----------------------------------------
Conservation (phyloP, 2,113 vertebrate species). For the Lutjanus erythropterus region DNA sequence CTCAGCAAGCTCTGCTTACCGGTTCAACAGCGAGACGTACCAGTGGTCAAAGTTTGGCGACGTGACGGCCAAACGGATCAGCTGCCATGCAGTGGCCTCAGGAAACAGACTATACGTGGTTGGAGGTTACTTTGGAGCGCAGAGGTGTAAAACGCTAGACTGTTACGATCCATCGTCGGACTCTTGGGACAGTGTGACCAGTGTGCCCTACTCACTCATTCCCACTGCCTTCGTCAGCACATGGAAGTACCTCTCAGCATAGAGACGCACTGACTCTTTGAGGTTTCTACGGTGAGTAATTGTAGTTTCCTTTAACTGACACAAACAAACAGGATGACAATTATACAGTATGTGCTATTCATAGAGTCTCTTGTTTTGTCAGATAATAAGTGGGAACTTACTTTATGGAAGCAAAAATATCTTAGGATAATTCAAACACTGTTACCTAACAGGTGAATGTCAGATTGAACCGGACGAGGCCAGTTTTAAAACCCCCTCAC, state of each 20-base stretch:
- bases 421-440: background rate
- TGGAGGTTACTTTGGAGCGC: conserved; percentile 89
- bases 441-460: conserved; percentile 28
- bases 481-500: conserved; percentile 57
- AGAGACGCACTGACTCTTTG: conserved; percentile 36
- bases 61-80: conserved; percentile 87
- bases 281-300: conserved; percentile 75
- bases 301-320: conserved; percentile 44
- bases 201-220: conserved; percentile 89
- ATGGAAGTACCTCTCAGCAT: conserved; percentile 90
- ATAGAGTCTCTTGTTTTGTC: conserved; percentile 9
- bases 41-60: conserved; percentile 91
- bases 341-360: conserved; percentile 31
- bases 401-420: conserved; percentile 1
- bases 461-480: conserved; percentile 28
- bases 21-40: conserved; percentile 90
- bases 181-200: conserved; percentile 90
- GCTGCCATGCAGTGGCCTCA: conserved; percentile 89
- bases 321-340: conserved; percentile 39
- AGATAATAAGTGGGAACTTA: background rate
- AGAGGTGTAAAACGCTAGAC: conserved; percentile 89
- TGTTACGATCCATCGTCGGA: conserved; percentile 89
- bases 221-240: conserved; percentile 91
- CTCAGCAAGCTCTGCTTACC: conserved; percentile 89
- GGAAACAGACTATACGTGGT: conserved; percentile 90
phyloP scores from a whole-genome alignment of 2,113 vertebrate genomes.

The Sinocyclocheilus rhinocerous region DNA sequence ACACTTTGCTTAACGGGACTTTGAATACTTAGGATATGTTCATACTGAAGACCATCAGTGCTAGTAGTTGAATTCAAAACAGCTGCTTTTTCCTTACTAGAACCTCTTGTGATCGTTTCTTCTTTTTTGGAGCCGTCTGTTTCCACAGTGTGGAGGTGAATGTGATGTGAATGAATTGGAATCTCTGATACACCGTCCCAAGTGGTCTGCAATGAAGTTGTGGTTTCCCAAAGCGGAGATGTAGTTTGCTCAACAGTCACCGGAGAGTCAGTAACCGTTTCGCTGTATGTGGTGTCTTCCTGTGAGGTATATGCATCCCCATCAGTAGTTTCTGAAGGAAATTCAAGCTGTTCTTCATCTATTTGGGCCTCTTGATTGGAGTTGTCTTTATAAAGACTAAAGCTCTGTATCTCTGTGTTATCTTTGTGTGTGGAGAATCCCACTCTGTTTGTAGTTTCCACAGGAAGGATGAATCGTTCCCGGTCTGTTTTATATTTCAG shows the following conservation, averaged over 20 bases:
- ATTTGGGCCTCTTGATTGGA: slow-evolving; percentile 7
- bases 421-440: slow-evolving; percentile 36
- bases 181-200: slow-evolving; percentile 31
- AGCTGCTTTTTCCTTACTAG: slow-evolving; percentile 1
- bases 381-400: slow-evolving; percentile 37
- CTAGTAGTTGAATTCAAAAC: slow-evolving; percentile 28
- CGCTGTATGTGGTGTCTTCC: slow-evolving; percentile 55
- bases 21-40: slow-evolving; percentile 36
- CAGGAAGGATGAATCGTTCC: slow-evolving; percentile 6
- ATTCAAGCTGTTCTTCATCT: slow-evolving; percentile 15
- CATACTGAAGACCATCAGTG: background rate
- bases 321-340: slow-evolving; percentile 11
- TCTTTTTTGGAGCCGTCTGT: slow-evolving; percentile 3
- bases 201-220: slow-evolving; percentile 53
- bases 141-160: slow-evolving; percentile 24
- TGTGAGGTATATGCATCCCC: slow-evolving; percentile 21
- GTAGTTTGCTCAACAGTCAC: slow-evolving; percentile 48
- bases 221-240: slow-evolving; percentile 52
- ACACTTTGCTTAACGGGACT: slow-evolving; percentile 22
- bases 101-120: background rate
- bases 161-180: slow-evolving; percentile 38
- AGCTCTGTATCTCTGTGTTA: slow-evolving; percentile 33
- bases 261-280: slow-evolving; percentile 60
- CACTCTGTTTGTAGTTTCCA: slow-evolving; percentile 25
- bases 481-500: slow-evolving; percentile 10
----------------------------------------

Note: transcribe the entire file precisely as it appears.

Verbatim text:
Conservation (phyloP, 2,113 vertebrate species). For the Lutjanus erythropterus region DNA sequence CTCAGCAAGCTCTGCTTACCGGTTCAACAGCGAGACGTACCAGTGGTCAAAGTTTGGCGACGTGACGGCCAAACGGATCAGCTGCCATGCAGTGGCCTCAGGAAACAGACTATACGTGGTTGGAGGTTACTTTGGAGCGCAGAGGTGTAAAACGCTAGACTGTTACGATCCATCGTCGGACTCTTGGGACAGTGTGACCAGTGTGCCCTACTCACTCATTCCCACTGCCTTCGTCAGCACATGGAAGTACCTCTCAGCATAGAGACGCACTGACTCTTTGAGGTTTCTACGGTGAGTAATTGTAGTTTCCTTTAACTGACACAAACAAACAGGATGACAATTATACAGTATGTGCTATTCATAGAGTCTCTTGTTTTGTCAGATAATAAGTGGGAACTTACTTTATGGAAGCAAAAATATCTTAGGATAATTCAAACACTGTTACCTAACAGGTGAATGTCAGATTGAACCGGACGAGGCCAGTTTTAAAACCCCCTCAC, state of each 20-base stretch:
- bases 421-440: background rate
- TGGAGGTTACTTTGGAGCGC: conserved; percentile 89
- bases 441-460: conserved; percentile 28
- bases 481-500: conserved; percentile 57
- AGAGACGCACTGACTCTTTG: conserved; percentile 36
- bases 61-80: conserved; percentile 87
- bases 281-300: conserved; percentile 75
- bases 301-320: conserved; percentile 44
- bases 201-220: conserved; percentile 89
- ATGGAAGTACCTCTCAGCAT: conserved; percentile 90
- ATAGAGTCTCTTGTTTTGTC: conserved; percentile 9
- bases 41-60: conserved; percentile 91
- bases 341-360: conserved; percentile 31
- bases 401-420: conserved; percentile 1
- bases 461-480: conserved; percentile 28
- bases 21-40: conserved; percentile 90
- bases 181-200: conserved; percentile 90
- GCTGCCATGCAGTGGCCTCA: conserved; percentile 89
- bases 321-340: conserved; percentile 39
- AGATAATAAGTGGGAACTTA: background rate
- AGAGGTGTAAAACGCTAGAC: conserved; percentile 89
- TGTTACGATCCATCGTCGGA: conserved; percentile 89
- bases 221-240: conserved; percentile 91
- CTCAGCAAGCTCTGCTTACC: conserved; percentile 89
- GGAAACAGACTATACGTGGT: conserved; percentile 90
phyloP scores from a whole-genome alignment of 2,113 vertebrate genomes.

The Sinocyclocheilus rhinocerous region DNA sequence ACACTTTGCTTAACGGGACTTTGAATACTTAGGATATGTTCATACTGAAGACCATCAGTGCTAGTAGTTGAATTCAAAACAGCTGCTTTTTCCTTACTAGAACCTCTTGTGATCGTTTCTTCTTTTTTGGAGCCGTCTGTTTCCACAGTGTGGAGGTGAATGTGATGTGAATGAATTGGAATCTCTGATACACCGTCCCAAGTGGTCTGCAATGAAGTTGTGGTTTCCCAAAGCGGAGATGTAGTTTGCTCAACAGTCACCGGAGAGTCAGTAACCGTTTCGCTGTATGTGGTGTCTTCCTGTGAGGTATATGCATCCCCATCAGTAGTTTCTGAAGGAAATTCAAGCTGTTCTTCATCTATTTGGGCCTCTTGATTGGAGTTGTCTTTATAAAGACTAAAGCTCTGTATCTCTGTGTTATCTTTGTGTGTGGAGAATCCCACTCTGTTTGTAGTTTCCACAGGAAGGATGAATCGTTCCCGGTCTGTTTTATATTTCAG shows the following conservation, averaged over 20 bases:
- ATTTGGGCCTCTTGATTGGA: slow-evolving; percentile 7
- bases 421-440: slow-evolving; percentile 36
- bases 181-200: slow-evolving; percentile 31
- AGCTGCTTTTTCCTTACTAG: slow-evolving; percentile 1
- bases 381-400: slow-evolving; percentile 37
- CTAGTAGTTGAATTCAAAAC: slow-evolving; percentile 28
- CGCTGTATGTGGTGTCTTCC: slow-evolving; percentile 55
- bases 21-40: slow-evolving; percentile 36
- CAGGAAGGATGAATCGTTCC: slow-evolving; percentile 6
- ATTCAAGCTGTTCTTCATCT: slow-evolving; percentile 15
- CATACTGAAGACCATCAGTG: background rate
- bases 321-340: slow-evolving; percentile 11
- TCTTTTTTGGAGCCGTCTGT: slow-evolving; percentile 3
- bases 201-220: slow-evolving; percentile 53
- bases 141-160: slow-evolving; percentile 24
- TGTGAGGTATATGCATCCCC: slow-evolving; percentile 21
- GTAGTTTGCTCAACAGTCAC: slow-evolving; percentile 48
- bases 221-240: slow-evolving; percentile 52
- ACACTTTGCTTAACGGGACT: slow-evolving; percentile 22
- bases 101-120: background rate
- bases 161-180: slow-evolving; percentile 38
- AGCTCTGTATCTCTGTGTTA: slow-evolving; percentile 33
- bases 261-280: slow-evolving; percentile 60
- CACTCTGTTTGTAGTTTCCA: slow-evolving; percentile 25
- bases 481-500: slow-evolving; percentile 10